Last Saturday, after a hard afternoon of pretty much nothing I finally found rustled up enough energy to put on my coat, grab a couple cameras and leave my house.
A tiny spot of red drew me toward the edge of the colorless hay field and onto the path leading into the leafless woods. By contrast, above me a white swelling moon was pasted onto brilliant blue sky.
The woods, not as leafless as I first thought, gradually unveiled a winter's bounty. Small crinkled brittle leaves harbored shriveled honeysuckle berries that had remained clinging to the vines throughout whiteout blizzards and tempestuous wind storms. These berries were part of how the robins had existed through the winter. Robins, which had remained quiet until lengthening days pulled songs from their throats, now fluttered among the honeysuckle vines eating their fill.
Winter is hard on wildlife. The small hemlock planted above DEERLICK, had not fared well. (be sure to click on the link to find out about Deerlick.) It appeared that a buck had used the tree to relieve the itch of its antlers this winter as the blood vessels that provided the antler's velvety softness began to die off.
The bare trunk of the young hemlock is a sign that the tree probably won't live. I'll return in the spring to see if it was able to heal.
Nearby were signs of burrows left from last winter still being used. I wrote about the dens twice in 2010 - in the entries: RAMBLING and EARLY MORNING Check them out to decide for yourself if these are coyote dens.
I left the burrows to walk along the timber trail until I came to the edge our hill where I looked back toward the Ohio River ambling around the bend toward Williamstown.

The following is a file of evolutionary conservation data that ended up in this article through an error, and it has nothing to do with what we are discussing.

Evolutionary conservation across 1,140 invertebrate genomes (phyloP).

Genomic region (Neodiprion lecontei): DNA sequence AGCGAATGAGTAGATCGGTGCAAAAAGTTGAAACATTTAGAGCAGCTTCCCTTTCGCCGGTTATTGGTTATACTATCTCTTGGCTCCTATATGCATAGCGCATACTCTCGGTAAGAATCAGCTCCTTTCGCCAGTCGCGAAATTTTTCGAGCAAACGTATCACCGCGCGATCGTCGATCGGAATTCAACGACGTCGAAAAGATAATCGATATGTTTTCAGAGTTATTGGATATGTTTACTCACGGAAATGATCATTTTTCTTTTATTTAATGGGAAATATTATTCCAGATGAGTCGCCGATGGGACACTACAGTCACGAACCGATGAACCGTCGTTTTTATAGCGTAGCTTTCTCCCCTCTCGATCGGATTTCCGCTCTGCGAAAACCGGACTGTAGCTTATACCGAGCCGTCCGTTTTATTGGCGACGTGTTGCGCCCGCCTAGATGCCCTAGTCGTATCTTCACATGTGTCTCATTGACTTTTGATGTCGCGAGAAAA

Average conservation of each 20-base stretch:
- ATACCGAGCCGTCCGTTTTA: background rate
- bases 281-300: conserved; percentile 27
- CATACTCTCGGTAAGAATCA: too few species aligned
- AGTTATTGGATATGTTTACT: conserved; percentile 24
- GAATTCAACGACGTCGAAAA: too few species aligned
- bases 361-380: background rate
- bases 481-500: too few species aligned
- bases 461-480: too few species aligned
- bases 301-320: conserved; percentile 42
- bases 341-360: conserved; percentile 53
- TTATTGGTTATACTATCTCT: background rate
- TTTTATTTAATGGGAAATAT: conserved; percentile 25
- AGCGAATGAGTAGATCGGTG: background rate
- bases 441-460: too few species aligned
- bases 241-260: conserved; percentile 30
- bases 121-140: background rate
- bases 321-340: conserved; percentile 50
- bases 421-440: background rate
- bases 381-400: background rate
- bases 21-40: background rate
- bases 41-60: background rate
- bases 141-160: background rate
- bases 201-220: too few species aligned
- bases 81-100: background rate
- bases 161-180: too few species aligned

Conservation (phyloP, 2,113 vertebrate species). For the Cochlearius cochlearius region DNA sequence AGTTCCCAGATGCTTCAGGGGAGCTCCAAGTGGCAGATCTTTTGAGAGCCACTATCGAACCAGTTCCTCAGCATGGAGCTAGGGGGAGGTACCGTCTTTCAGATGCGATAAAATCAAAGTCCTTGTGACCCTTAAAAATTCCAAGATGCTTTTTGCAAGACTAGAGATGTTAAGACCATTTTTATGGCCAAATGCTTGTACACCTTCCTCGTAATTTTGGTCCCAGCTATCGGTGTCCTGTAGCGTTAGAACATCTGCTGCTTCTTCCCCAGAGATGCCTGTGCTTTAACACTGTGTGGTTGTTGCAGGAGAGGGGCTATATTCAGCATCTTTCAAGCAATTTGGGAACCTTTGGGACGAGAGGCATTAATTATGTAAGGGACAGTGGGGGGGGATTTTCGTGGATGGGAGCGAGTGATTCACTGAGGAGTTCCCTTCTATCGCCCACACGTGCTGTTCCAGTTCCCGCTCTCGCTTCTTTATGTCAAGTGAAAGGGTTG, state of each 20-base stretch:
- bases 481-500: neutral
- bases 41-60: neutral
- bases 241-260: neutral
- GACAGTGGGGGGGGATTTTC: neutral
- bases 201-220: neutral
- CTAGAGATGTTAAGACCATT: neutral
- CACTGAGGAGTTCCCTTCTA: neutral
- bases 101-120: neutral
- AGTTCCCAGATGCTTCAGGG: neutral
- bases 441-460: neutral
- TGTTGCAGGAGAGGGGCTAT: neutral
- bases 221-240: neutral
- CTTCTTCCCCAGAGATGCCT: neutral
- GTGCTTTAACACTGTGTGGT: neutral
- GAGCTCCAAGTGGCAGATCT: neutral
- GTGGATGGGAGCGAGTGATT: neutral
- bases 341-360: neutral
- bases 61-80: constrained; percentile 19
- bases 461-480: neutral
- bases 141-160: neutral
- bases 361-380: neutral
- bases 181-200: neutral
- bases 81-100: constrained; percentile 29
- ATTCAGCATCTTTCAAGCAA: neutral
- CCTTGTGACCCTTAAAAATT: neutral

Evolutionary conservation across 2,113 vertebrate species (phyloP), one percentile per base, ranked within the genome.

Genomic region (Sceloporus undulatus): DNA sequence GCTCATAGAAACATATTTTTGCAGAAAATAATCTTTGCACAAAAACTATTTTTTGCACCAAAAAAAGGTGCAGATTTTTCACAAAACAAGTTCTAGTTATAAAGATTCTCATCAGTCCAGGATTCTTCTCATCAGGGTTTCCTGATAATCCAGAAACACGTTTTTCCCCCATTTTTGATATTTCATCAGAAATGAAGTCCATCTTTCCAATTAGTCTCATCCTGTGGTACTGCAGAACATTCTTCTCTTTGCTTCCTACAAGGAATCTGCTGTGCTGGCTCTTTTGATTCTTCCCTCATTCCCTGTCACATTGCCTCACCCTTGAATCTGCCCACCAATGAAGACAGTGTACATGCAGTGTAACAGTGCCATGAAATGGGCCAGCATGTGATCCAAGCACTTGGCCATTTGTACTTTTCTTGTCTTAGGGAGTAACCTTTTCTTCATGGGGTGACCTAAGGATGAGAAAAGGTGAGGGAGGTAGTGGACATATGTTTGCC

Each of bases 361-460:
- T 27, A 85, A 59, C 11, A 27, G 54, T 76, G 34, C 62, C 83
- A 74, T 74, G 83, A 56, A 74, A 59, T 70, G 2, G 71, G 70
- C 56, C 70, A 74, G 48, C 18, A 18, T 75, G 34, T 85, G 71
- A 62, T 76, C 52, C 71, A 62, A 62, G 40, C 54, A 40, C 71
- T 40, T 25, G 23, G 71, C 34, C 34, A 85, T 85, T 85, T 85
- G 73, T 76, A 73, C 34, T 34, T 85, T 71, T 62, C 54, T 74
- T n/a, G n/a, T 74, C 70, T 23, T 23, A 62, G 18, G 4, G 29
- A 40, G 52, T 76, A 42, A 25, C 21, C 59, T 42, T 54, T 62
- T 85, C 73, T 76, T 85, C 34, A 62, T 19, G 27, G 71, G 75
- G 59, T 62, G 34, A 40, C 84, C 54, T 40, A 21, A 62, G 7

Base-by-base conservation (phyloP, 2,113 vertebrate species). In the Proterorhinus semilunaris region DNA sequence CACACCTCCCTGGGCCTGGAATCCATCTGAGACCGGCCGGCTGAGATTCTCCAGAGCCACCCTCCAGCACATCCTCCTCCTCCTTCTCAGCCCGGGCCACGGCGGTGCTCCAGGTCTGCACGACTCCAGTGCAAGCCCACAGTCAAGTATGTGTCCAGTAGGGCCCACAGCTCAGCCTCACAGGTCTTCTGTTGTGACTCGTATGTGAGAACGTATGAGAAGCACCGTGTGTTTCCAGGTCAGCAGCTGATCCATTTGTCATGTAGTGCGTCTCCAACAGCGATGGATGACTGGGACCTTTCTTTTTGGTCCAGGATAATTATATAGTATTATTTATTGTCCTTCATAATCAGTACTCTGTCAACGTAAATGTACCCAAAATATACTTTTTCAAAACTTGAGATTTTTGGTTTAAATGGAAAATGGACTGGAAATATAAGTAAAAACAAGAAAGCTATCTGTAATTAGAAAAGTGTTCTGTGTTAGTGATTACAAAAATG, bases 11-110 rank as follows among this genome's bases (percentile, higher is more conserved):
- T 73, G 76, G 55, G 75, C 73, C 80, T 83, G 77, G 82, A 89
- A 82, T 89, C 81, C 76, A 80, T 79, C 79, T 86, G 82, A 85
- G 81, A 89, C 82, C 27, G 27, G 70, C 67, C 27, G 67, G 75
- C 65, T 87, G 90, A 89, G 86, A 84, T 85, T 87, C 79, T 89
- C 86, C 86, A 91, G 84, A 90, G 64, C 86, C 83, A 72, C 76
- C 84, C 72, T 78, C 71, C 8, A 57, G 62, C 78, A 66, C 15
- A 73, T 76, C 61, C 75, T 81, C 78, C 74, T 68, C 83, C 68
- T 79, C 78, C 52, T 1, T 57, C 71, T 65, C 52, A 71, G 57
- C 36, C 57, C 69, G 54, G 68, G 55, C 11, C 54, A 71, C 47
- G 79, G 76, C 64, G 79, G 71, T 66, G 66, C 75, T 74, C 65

Watching where I stepped, I entered the field trying to be quiet in case there were any deer gathering for the evening which was coming fast.
Soft pinks and lavenders faded into a gentle gray sky above the larger hay field where the grass showed no sign yet of turning green.
I carefully walked along the edge of the field hoping to be there when the deer came out. My stealth paid off as I spotted a deer across the hill. It was a white tail deer that had not yet seen me.
It wasn't long before that changed. As the deer looked on, I froze with the camera up to my eye. Not only did this mean I was ready to take a photograph of the deer, but it made me less recognizable since it covered my face. I was wearing my old brown coat and was standing against the edge of the trees making me a worrisome but interesting sight to this deer. It continued to step closer, stomping a few times and once even jumping at me in an effort to discern just what I was.
Light was quickly fading to a critical point considering that I was zoomed in to maximum.
Yikes! The deer quickly made up its mind, snorted loudly, spun around and was gone . . .
. . .leaving me standing there alone with the moon.
Rapidly darkening skies and cold fingers sent me home where I knew there would be light and warmth.